Some of the movie descriptions that I saw led me to believe the characters all turn on one another - this is misleading. Naturally, any group of outlaws hovering over two big bags of gold are going to be suspicious of one another (and there is also a touch of racial distrust for the black man thrown into the mix), but you won't see these characters act on their suspicions and become the agents of their own destruction. The threat here is external and very, very real.
Aside from a somewhat shaky start, the actors really grow into their respective roles, and that makes the horrors all the more effective. You may recognize Henry Thomas, the fellow playing the leader of the gang - I knew he looked familiar, but I didn't recognize him as young Elliott from E.T. until I discovered that piece of information in another review. The female character, Nicki Aycox, looks a lot like Lisa Marie Presley, but that's neither here nor there. I must admit, though, that the film's title, while catchy, is a bit of a puzzler, as only one oblique reference is made to dead birds during the film.
Is the movie scary? Not necessarily. It is, however, thoroughly creepy, and I much prefer a creepy movie over a scary one. A good scare can be exhilarating, but it's over and done with in a hurry. Creepiness, in contrast, works its way into your bones, where it is distilled into something that stays with you long after the original source of the creep factor is gone. That, if you ask me, is what horror is really all about - and, I am glad to say, that is also what Dead Birds is all about. That is exactly why I love this movie."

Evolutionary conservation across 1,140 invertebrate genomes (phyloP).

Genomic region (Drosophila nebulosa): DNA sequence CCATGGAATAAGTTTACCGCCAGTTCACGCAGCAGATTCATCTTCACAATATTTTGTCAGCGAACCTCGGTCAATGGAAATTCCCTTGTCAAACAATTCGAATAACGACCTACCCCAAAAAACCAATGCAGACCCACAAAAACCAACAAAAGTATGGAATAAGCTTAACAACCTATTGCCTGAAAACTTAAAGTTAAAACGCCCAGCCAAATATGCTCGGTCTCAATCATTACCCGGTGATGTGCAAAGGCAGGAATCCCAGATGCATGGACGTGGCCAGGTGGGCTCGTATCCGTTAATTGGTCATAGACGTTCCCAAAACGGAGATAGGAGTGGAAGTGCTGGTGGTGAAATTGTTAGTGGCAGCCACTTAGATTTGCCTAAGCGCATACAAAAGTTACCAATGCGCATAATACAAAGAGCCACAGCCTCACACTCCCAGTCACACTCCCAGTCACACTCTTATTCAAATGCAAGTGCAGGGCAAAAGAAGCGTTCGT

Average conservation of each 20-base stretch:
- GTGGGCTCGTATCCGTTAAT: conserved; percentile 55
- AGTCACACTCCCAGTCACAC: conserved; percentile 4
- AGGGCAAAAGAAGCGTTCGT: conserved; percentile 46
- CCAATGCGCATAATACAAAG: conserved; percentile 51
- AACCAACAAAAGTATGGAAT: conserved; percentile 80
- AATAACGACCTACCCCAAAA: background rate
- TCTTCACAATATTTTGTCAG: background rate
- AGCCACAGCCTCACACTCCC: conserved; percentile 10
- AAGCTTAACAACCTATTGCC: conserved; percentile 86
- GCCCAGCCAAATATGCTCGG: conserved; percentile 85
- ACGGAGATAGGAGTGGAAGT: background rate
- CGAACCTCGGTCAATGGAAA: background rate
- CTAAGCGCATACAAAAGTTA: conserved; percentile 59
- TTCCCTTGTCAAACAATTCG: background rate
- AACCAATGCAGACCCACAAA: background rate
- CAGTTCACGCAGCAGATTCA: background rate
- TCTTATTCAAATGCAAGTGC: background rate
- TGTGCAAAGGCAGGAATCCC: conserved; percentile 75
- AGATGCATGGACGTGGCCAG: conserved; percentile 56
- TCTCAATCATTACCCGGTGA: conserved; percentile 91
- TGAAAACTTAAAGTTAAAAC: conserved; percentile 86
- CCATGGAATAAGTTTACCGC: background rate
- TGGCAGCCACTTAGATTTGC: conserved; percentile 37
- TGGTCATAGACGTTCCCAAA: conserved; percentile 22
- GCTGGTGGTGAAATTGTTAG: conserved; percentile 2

Very well done!
Zombilicious | Raleigh, NC United States | 07/08/2006
(5 out of 5 stars)
"Bank robbers stumble upon an abandoned house and decide to rest there for the night. However, they soon find out that they are not alone in the house.
When I initially purchased this movie, I saw a couple of good reviews about it. I really expected it to be a low-budget cheesy B movie, but was pleasantly surprised at how good it was as a movie itself. Keep in mind that it IS a low budget flick with campy special effects, but you barely notice it. The circular ending was very well done. I actually applauded at the end....which is unusual for me. I would highly recommend this movie."
Not half bad at all.
Cherie Priest | Seattle, Washington | 11/09/2005
(4 out of 5 stars)
"Picture it: Alabama, 1863. A band of southerners robs a bank and high-tails it for Mexico, with an escape route that calls for a pit stop in an abandoned farmhouse. The six fugitives hole up for the night in the empty home, which turns out to be a critically bad idea. Starring Henry Thomas as William, the gang's ringleader.
Once this movie had been underway for a few minutes, a rather shocking something occurred to both me and my significant other almost simultaneously: these guys sounded southern. And by "southern" I don't mean, "I took twenty hours of voice coach classes per week in order to nail down a y'all that would make anyone south of the Mason-Dixon line shoot French fries through his or her respective nose with laughter, because I'm a Damn Yankee and I'm not fooling anyone."